As you may have noticed, everybody’s going batty about gas prices (neat map of prices here). Well, here at s.b.s., we think it’s about time somebody started talking about the rising cost of lobster lines. In Maine, lobstermen returning heaps of salty rope scored $1.40 a pound. And I’m all for it.
The program, sponsored by the Gulf of Maine Lobster Foundation, is part of a last-ditch effort to save the lives of whales without bankrupting lobstermen. Lobster lines and other submerged fishing lines are second only to monster ship traffic in killing whales along the East Coast. And no, the whales aren’t cramming themselves into the little lobster pots – they’re getting ensnared in the miles and miles of submerged crochetwork that connects a fisherman’s many traps.
Like the problem with ship collisions, this is another matter of tragic coincidence: whales finding themselves wedged mutely between survival and commerce. Fishermen keep their hundreds of traps organized by threading them together with lines. And they design the rope to be slightly buoyant, so that it floats a little ways above the bottom, where it won’t get hopelessly snagged on rocks.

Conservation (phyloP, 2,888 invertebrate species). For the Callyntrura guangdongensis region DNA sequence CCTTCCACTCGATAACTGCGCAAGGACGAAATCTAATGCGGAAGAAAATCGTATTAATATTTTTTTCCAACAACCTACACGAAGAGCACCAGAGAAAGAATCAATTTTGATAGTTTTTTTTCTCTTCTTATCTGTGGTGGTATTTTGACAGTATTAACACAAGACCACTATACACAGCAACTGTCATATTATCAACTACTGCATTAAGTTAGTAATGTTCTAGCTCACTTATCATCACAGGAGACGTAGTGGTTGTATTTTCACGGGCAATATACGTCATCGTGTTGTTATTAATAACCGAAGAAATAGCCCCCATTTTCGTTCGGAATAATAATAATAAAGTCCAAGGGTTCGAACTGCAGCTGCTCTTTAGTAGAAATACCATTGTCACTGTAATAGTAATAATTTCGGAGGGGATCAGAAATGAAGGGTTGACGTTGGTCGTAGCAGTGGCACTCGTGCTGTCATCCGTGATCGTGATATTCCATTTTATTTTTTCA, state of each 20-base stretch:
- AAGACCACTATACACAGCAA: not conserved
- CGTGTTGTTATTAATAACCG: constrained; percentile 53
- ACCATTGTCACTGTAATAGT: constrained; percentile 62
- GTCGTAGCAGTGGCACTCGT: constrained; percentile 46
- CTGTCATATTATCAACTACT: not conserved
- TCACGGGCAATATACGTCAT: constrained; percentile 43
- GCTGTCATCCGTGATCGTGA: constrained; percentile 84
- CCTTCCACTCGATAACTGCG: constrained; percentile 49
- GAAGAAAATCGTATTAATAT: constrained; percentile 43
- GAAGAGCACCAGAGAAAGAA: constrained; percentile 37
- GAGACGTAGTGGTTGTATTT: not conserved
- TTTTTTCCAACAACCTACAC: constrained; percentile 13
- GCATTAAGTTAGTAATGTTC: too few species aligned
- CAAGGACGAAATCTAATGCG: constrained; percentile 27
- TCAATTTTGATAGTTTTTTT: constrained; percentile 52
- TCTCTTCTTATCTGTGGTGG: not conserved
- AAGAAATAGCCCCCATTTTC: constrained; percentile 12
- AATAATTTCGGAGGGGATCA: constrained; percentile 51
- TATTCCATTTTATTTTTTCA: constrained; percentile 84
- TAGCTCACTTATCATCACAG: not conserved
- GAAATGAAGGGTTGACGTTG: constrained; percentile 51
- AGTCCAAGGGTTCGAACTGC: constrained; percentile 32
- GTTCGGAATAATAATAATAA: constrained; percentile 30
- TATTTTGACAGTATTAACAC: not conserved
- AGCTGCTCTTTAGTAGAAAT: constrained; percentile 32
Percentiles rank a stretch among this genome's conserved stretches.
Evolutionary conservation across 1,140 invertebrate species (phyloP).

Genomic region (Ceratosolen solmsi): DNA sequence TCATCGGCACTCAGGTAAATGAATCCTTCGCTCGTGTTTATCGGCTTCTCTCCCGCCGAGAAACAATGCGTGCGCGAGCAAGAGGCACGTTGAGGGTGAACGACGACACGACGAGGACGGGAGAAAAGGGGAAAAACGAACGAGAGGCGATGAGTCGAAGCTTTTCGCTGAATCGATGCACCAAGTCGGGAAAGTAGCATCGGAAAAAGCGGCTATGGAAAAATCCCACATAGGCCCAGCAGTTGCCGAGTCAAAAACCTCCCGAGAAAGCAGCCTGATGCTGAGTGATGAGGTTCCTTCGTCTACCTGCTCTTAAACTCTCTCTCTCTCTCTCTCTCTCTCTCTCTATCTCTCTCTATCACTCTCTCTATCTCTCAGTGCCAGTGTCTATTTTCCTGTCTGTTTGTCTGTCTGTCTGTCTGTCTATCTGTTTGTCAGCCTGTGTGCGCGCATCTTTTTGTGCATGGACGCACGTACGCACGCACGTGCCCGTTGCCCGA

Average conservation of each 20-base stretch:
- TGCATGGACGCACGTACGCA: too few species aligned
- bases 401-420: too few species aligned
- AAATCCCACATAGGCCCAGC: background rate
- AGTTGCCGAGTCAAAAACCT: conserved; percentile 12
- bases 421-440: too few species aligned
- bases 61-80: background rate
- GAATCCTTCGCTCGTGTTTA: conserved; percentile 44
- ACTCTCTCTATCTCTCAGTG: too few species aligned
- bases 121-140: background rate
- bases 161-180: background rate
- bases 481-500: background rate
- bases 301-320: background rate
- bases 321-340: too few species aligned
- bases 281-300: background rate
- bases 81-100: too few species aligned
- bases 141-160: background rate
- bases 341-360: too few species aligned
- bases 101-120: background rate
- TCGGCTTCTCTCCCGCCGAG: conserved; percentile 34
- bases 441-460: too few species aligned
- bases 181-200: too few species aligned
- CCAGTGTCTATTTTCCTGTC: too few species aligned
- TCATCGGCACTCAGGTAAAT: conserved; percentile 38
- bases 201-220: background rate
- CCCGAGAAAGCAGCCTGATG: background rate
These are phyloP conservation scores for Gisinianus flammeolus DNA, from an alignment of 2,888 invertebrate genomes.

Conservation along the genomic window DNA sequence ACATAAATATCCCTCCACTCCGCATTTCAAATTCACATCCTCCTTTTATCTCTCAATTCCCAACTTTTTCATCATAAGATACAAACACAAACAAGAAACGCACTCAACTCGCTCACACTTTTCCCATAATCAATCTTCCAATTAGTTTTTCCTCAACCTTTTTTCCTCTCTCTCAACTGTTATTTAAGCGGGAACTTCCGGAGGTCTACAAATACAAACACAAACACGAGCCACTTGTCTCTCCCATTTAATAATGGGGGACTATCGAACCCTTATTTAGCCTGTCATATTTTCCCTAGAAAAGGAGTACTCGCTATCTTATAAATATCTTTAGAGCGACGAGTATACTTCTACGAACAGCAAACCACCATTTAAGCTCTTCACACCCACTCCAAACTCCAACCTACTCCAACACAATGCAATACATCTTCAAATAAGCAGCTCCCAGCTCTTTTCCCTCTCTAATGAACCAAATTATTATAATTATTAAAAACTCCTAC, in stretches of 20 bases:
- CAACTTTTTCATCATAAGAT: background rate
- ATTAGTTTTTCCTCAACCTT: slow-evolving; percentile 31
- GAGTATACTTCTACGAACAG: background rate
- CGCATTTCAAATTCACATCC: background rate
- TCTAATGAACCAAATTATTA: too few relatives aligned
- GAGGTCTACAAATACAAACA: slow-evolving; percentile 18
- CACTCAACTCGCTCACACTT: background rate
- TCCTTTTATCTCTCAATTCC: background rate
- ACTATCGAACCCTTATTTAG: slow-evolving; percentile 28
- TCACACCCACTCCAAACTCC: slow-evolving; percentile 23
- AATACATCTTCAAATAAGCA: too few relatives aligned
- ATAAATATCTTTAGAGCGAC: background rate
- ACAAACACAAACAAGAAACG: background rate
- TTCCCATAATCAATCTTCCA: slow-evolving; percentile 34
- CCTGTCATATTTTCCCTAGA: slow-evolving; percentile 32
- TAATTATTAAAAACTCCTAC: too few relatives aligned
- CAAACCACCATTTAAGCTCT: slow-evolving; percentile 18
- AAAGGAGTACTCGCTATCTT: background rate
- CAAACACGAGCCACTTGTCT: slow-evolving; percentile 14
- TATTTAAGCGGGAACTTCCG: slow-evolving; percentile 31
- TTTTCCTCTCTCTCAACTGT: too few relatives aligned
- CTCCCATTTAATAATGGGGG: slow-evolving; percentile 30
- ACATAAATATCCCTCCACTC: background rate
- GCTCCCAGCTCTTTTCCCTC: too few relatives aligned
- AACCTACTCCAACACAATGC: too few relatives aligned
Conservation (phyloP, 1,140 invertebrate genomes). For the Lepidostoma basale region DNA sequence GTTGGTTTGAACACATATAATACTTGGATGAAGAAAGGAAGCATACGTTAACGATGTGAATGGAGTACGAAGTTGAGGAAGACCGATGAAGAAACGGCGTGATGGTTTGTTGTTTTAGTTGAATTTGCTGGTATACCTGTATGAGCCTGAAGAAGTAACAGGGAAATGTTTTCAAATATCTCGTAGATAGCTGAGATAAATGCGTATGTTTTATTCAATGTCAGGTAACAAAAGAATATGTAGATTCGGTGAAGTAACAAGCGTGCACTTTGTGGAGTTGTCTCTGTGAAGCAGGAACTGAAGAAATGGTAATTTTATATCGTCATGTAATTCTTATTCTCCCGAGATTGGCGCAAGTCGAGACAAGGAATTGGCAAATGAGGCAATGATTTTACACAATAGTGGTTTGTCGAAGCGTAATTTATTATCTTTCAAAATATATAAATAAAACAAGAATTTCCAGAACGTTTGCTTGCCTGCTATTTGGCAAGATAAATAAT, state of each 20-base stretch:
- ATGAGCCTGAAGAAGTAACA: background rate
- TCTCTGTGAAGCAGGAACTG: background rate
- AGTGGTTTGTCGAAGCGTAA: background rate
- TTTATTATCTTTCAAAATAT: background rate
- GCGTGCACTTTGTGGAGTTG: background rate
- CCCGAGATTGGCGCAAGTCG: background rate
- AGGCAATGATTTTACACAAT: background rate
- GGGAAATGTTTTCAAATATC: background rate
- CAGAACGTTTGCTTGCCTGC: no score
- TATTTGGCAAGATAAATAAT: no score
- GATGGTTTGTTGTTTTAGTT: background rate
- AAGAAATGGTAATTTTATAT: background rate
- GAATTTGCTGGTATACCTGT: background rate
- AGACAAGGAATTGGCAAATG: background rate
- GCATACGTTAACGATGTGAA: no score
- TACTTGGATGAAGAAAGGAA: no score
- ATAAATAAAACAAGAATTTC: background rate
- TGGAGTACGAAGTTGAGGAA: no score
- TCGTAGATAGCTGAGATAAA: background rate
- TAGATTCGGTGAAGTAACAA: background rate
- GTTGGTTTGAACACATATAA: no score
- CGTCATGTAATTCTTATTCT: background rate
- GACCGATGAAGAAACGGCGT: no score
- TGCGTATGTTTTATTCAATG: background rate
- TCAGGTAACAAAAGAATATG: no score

Trouble is, it does tend to get hopelessly snagged on whales – wrapped around their flippers or wedged in between their baleen plates like pieces of corn stuck between your teeth. As the whale tries to escape, the situation just gets more hopeless and its bindings tighten around it. The whale may manage to break the lines free, only to limp away and starve to death later.
Entanglement is frightfully common – about 75 percent of all living North Atlantic right whales (plus plenty of other species, like humpbacks) carry scars from fishing gear. Many are still carrying gear with them right now, trailing lines behind them as they try to get on with their lives. The Provincetown Center for Coastal Studies maintains a whale disentanglement team ready to scramble at any moment, armed with an inflatable boat and a pair of snippers on a very long pole (as above).
One seemingly simple solution is to replace much of that fishing line with a heavier variety that will lie along the seafloor and be much harder for a whale to swim through. The fishing industry, looking out for its own interests, has complained that the new lines are too expensive and that they’ll snag on rocks, depriving lobstermen of their catch and of valuable equipment. It’s a valid concern, but similar to the shipping industry’s complaints that tight schedules mean they just can’t afford to slow down and dodge whales.
That’s why I was so glad to see the actual results of the buy-back-your-lobster-line program. Regardless of industry positioning or regulatory strong-arming, it seems that many regular fishermen thought enough of the plan to turn in 270,000 pounds of gear so far, with more on the way. At $1.40 a pound, I’d say everybody comes out ahead. Except, I guess, the lobsters.
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